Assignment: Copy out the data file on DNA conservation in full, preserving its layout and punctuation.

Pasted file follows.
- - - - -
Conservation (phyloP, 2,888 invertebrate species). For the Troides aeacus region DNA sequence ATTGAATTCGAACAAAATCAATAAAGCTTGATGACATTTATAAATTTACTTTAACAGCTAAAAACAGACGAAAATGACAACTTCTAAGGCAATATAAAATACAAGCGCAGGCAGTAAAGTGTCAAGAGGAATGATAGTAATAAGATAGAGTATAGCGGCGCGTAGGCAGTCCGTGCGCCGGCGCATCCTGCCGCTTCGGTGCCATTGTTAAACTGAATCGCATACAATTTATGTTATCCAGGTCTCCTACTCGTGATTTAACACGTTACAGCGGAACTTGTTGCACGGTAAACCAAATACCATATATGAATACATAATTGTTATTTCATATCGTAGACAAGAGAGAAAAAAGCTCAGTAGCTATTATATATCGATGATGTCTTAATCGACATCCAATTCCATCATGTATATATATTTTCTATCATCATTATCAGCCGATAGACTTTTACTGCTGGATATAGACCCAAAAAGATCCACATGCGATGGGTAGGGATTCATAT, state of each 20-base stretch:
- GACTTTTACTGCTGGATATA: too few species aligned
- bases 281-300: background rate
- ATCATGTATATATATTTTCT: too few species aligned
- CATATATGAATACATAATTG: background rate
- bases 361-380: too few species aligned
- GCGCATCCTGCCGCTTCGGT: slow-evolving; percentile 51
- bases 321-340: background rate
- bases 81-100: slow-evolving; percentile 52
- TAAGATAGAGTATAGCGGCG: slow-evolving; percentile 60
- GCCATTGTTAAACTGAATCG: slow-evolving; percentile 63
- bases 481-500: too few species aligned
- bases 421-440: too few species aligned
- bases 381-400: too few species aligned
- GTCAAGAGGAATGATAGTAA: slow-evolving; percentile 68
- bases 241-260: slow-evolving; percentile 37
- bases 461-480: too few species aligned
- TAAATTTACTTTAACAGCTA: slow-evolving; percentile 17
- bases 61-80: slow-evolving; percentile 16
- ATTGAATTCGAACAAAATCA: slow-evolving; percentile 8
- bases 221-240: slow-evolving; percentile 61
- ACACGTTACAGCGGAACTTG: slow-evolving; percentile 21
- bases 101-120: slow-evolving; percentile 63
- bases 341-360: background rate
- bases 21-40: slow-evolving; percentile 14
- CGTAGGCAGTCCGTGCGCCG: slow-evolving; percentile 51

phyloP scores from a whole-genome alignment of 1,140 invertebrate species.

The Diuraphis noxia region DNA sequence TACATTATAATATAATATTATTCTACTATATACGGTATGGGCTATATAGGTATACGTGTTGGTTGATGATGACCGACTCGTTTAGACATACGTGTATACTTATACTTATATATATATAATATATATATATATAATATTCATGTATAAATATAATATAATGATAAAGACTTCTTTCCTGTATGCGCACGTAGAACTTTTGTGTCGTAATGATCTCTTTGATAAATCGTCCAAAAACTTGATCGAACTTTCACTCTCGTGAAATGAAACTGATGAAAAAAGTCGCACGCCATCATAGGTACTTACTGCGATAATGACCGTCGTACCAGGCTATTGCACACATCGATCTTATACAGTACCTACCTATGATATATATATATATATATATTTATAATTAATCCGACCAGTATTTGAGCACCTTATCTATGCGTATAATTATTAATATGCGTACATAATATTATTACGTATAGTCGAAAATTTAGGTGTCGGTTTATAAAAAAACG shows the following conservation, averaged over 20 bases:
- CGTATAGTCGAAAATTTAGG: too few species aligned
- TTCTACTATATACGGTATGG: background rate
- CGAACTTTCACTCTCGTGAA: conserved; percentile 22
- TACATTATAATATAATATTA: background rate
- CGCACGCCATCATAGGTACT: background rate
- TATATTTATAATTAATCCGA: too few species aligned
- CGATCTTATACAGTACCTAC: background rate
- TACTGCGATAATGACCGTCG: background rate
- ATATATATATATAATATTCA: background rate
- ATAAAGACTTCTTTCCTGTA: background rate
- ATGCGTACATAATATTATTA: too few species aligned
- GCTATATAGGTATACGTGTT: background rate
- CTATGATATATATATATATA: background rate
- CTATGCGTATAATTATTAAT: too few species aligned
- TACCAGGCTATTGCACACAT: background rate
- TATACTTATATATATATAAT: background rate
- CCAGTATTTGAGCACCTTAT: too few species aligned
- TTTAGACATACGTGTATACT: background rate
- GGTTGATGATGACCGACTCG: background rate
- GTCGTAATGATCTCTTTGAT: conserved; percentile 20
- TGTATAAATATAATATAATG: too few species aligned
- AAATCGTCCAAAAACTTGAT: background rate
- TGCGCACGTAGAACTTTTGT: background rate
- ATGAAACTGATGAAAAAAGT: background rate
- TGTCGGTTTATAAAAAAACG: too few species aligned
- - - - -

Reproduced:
Conservation (phyloP, 2,888 invertebrate species). For the Troides aeacus region DNA sequence ATTGAATTCGAACAAAATCAATAAAGCTTGATGACATTTATAAATTTACTTTAACAGCTAAAAACAGACGAAAATGACAACTTCTAAGGCAATATAAAATACAAGCGCAGGCAGTAAAGTGTCAAGAGGAATGATAGTAATAAGATAGAGTATAGCGGCGCGTAGGCAGTCCGTGCGCCGGCGCATCCTGCCGCTTCGGTGCCATTGTTAAACTGAATCGCATACAATTTATGTTATCCAGGTCTCCTACTCGTGATTTAACACGTTACAGCGGAACTTGTTGCACGGTAAACCAAATACCATATATGAATACATAATTGTTATTTCATATCGTAGACAAGAGAGAAAAAAGCTCAGTAGCTATTATATATCGATGATGTCTTAATCGACATCCAATTCCATCATGTATATATATTTTCTATCATCATTATCAGCCGATAGACTTTTACTGCTGGATATAGACCCAAAAAGATCCACATGCGATGGGTAGGGATTCATAT, state of each 20-base stretch:
- GACTTTTACTGCTGGATATA: too few species aligned
- bases 281-300: background rate
- ATCATGTATATATATTTTCT: too few species aligned
- CATATATGAATACATAATTG: background rate
- bases 361-380: too few species aligned
- GCGCATCCTGCCGCTTCGGT: slow-evolving; percentile 51
- bases 321-340: background rate
- bases 81-100: slow-evolving; percentile 52
- TAAGATAGAGTATAGCGGCG: slow-evolving; percentile 60
- GCCATTGTTAAACTGAATCG: slow-evolving; percentile 63
- bases 481-500: too few species aligned
- bases 421-440: too few species aligned
- bases 381-400: too few species aligned
- GTCAAGAGGAATGATAGTAA: slow-evolving; percentile 68
- bases 241-260: slow-evolving; percentile 37
- bases 461-480: too few species aligned
- TAAATTTACTTTAACAGCTA: slow-evolving; percentile 17
- bases 61-80: slow-evolving; percentile 16
- ATTGAATTCGAACAAAATCA: slow-evolving; percentile 8
- bases 221-240: slow-evolving; percentile 61
- ACACGTTACAGCGGAACTTG: slow-evolving; percentile 21
- bases 101-120: slow-evolving; percentile 63
- bases 341-360: background rate
- bases 21-40: slow-evolving; percentile 14
- CGTAGGCAGTCCGTGCGCCG: slow-evolving; percentile 51

phyloP scores from a whole-genome alignment of 1,140 invertebrate species.

The Diuraphis noxia region DNA sequence TACATTATAATATAATATTATTCTACTATATACGGTATGGGCTATATAGGTATACGTGTTGGTTGATGATGACCGACTCGTTTAGACATACGTGTATACTTATACTTATATATATATAATATATATATATATAATATTCATGTATAAATATAATATAATGATAAAGACTTCTTTCCTGTATGCGCACGTAGAACTTTTGTGTCGTAATGATCTCTTTGATAAATCGTCCAAAAACTTGATCGAACTTTCACTCTCGTGAAATGAAACTGATGAAAAAAGTCGCACGCCATCATAGGTACTTACTGCGATAATGACCGTCGTACCAGGCTATTGCACACATCGATCTTATACAGTACCTACCTATGATATATATATATATATATATTTATAATTAATCCGACCAGTATTTGAGCACCTTATCTATGCGTATAATTATTAATATGCGTACATAATATTATTACGTATAGTCGAAAATTTAGGTGTCGGTTTATAAAAAAACG shows the following conservation, averaged over 20 bases:
- CGTATAGTCGAAAATTTAGG: too few species aligned
- TTCTACTATATACGGTATGG: background rate
- CGAACTTTCACTCTCGTGAA: conserved; percentile 22
- TACATTATAATATAATATTA: background rate
- CGCACGCCATCATAGGTACT: background rate
- TATATTTATAATTAATCCGA: too few species aligned
- CGATCTTATACAGTACCTAC: background rate
- TACTGCGATAATGACCGTCG: background rate
- ATATATATATATAATATTCA: background rate
- ATAAAGACTTCTTTCCTGTA: background rate
- ATGCGTACATAATATTATTA: too few species aligned
- GCTATATAGGTATACGTGTT: background rate
- CTATGATATATATATATATA: background rate
- CTATGCGTATAATTATTAAT: too few species aligned
- TACCAGGCTATTGCACACAT: background rate
- TATACTTATATATATATAAT: background rate
- CCAGTATTTGAGCACCTTAT: too few species aligned
- TTTAGACATACGTGTATACT: background rate
- GGTTGATGATGACCGACTCG: background rate
- GTCGTAATGATCTCTTTGAT: conserved; percentile 20
- TGTATAAATATAATATAATG: too few species aligned
- AAATCGTCCAAAAACTTGAT: background rate
- TGCGCACGTAGAACTTTTGT: background rate
- ATGAAACTGATGAAAAAAGT: background rate
- TGTCGGTTTATAAAAAAACG: too few species aligned